For this past semester, I have had the pleasure of continuing my internship with Save the Children’s education research department.  One of the highlights of this was my September visit to Save’s Washington DC office.  During this visit, I met with members of the education research team that I had met during a call early in my internship when I visited the director of the department in her home office. I felt awkward taking picture of the office while I was there but I found these very representative pictures on the architect’s website:

The purpose of my visit to the office was to meet with a member of the team who was hoping to turn a small study conducted by one of the Save the Children country offices into a full-fledged article for submission to a peer-reviewed journal.  The data were gleaned from a small teacher professional development program funded by the European Union in the Dadaab town/refugee camp in Kenya (to learn more about the program, click here).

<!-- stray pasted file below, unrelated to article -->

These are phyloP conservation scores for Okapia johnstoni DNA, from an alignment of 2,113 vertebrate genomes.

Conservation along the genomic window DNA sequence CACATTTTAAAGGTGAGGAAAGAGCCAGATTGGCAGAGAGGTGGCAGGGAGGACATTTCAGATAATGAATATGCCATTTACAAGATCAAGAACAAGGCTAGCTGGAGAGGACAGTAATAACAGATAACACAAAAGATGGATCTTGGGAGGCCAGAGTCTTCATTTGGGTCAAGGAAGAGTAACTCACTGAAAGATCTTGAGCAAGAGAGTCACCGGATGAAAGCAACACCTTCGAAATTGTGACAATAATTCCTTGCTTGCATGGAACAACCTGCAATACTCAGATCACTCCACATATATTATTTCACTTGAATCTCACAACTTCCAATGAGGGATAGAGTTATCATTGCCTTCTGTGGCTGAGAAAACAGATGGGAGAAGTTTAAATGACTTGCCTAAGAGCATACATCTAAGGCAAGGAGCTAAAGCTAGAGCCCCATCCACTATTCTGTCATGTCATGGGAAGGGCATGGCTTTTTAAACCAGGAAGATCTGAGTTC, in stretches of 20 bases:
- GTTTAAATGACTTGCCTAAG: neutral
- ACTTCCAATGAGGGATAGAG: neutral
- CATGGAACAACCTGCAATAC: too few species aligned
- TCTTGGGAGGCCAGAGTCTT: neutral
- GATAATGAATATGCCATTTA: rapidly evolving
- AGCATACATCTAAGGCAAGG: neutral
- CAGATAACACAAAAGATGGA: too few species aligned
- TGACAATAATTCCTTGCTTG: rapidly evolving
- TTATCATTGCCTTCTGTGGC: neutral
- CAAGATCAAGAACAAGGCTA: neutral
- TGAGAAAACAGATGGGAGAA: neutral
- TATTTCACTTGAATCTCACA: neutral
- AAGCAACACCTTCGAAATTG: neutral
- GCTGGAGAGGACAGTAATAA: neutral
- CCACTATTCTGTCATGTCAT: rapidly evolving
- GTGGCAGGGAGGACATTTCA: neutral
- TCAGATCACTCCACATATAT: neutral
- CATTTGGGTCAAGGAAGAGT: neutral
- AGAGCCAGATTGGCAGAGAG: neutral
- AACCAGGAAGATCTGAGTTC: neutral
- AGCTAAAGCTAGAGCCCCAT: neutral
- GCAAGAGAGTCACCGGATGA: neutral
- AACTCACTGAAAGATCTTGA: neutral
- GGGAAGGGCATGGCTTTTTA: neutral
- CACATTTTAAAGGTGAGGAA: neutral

Dadaab primary
Children and their teacher in a school in Dadaab refugee camp (source).

Unfortunately, after discussing the data at length with the team member I came to visit, it became clear that the data were not robust enough and that any article would likely be rejected by the sorts of journals that it would be submitted to.  After bringing another team member (whose specialty is social-emotional learning) to the table and discussing for the better part of an hour, we reached the conclusion that even submitting to a lesser journal, a journal with an emphasis on storytelling over data or a special issue, there wasn’t much to present from the data that would merit publication in a peer-reviewed journal.

While it might have seemed the trip was wasted, it was a great opportunity for me to see the offices, get a feel of the culture of Save’s headquarters in DC and to meet some of the braniacs I’d met by phone at the beginning of the summer.  I even had the chance to meet a couple of people from the intervention side of the educational programming and hear about what they’re doing.  Everyone at Save was very friendly and welcoming and obviously smart and dedicated to their work.

After my visit to Save, I got to have a bonus adventure visiting a friend who works at Together for Girls, which is working to end sexual violence against children worldwide.  My friend had just returned from a story gathering trip to Tanzania. And I got to hear all about her travels, the stories they collected and how Together for Girls’ work is making a difference.

I did spend time later in the semester working on another project for Save the Children, but that will have to wait for my last post later this week.  Stay tuned!